From powering cryptocurrencies like bitcoin to digital belongings like non-fungible tokens (NFTs), it appears as if the blockchain know-how is all over the place.
Blockchain is a decentralized digital ledger that shops and data knowledge, and is finest recognized for facilitating transactions for digital currencies comparable to bitcoin.
It additionally has many individuals hoping to get wealthy, by investing in digital belongings like GIFs and artworks — a few of which promote for hundreds of thousands, just like the digital artwork Everydays: the First 5,000 Days by American artist Beeple, which bought for $69.3 million U.S. in 2021. The know-how has additionally been criticized for its dangerous environmental affect.
But traders and celebrities usually are not the one ones investing within the know-how or the cryptocurrencies that blockchain allows.
In B.C., Indigenous artists are leveraging blockchain to safe their artwork, whereas researchers are learning how the know-how can higher defend private well being info.
Indigenous NFT artwork
In an ethereal studio in Burnaby, B.C., artist David Fierro of the Okanagan Nation creates drums utilizing conventional hides, like these of elk, and acrylic paint that appears to return alive beneath black gentle.
But the drums, a part of the 400 Drums challenge, aren’t made to be bought as they’re. Once achieved, the instrument is photographed and bought as a non-fungible token or NFT.
An NFT is a digital asset that usually exists on the Ethereum blockchain, and shops distinctive knowledge that features a report of possession and transactions. NFTs can’t be replicated, and in contrast to cryptocurrencies like bitcoin, every NFT has a distinctive worth.
That distinctive nature is one of many causes NFTs attraction to Indigenous artists like Fierro, because the theft, replication and gross sales of inauthentic Indigenous artwork stays a significant drawback, even at main galleries.
Indigenous artist David Fierro of the Okanagan Nation creates these handmade drums, that are photographed and changed into NFTs. (Gian-Paolo Mendoza/CBC)
The capability to report and confirm the authenticity of an paintings via blockchain can also be interesting to Tamara Goddard, Fierro’s enterprise companion. Goddard is the pinnacle of 400 Drums, a marketing campaign supporting Indigenous creators harnessing on-line platforms to share teachings and tales.
Fierro and Goddard plan to promote the NFTs on the OpenSea platform for 1 ether — the cryptocurrency of the Ethereum blockchain — which is roughly equal to $4,200.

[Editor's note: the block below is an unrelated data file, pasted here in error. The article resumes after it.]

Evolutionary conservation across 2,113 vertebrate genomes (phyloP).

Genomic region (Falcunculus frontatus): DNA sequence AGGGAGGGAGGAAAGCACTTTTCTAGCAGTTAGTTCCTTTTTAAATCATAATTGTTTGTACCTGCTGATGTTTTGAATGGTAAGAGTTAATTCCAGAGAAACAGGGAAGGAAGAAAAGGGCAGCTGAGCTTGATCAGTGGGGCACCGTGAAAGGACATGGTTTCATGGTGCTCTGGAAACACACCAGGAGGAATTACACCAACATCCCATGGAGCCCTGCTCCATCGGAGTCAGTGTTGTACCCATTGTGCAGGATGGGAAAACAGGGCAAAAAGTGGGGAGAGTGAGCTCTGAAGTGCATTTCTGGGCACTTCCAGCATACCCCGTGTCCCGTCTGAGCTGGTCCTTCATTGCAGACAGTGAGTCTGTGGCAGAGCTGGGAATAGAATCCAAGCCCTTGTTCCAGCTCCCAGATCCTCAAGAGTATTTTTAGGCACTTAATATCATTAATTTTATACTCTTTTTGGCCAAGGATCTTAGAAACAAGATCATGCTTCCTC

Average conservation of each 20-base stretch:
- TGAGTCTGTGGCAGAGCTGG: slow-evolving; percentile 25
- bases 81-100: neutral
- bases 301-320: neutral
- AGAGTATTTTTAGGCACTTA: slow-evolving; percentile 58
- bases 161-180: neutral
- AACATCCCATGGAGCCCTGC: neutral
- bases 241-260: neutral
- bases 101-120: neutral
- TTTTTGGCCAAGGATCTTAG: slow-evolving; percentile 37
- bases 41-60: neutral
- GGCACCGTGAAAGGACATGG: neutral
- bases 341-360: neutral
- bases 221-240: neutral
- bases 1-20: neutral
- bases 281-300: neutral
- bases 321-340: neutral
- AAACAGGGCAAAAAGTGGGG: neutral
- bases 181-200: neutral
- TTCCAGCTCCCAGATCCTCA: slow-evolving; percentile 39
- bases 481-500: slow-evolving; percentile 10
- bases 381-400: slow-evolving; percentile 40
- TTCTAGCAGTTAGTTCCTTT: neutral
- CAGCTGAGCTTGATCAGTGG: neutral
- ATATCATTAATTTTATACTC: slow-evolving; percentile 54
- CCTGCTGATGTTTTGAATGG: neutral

The funds will assist initiatives for Indigenous youth and artists, together with media coaching and workshops for beginning their very own NFT initiatives.
“Our art is our value, our art is our legal culture. We feel that as Indigenous peoples, we need to enter this space to preserve the authentic nature of art as a value, art as money,” stated Goddard, who’s of the Saulteau First Nation.
“It’s a very good fit for us because we believe that the NFT, even though it’s a digital asset that you’re holding, will take on a monetary value and grow in value as does all of our Indigenous art.”
Securing well being knowledge
At the University of British Columbia’s college of knowledge, analysis can also be being carried out on how the know-how might help defend well being info.
Victoria Lemieux, affiliate professor of archival science and one of many few girls on the planet main a analysis lab centered on blockchain, is engaged on a “personal health wallet,” the place well being info is securely saved on an individual’s smartphone utilizing blockchain.
Victoria Lemieux is researching how blockchain know-how might be used to safe private well being info on a smartphone. (Gian-Paolo Mendoza/CBC)
The know-how, she says, is safer than present info methods as a result of it doesn’t depend on typical safety measures like passwords, and it decentralizes info in contrast to shared third-party companies just like the cloud.
This means info on the blockchain is much less weak to hackers that will wish to view or change any of that knowledge, she says.
“They are not gaining access to this large pool of data that they can hold for ransom,” she stated. “They have to work harder to get smaller bits of information.”
The well being pockets she’s engaged on will enable folks to share well being info with a health care provider securely and effectively, she says, and permit folks to maintain their knowledge from getting used for analysis functions.
“If you’ve had, for example, some kind of a transplant, you’ll have several different doctors, you’ll have pharmacists and so on. All of that information needs to be brought together to help the care team look after you effectively, but it’s very siloed right now,” she stated.
“It’s all part of this trend to empower people to control their data, take power away from platforms that have tended to hoover up our data without asking.”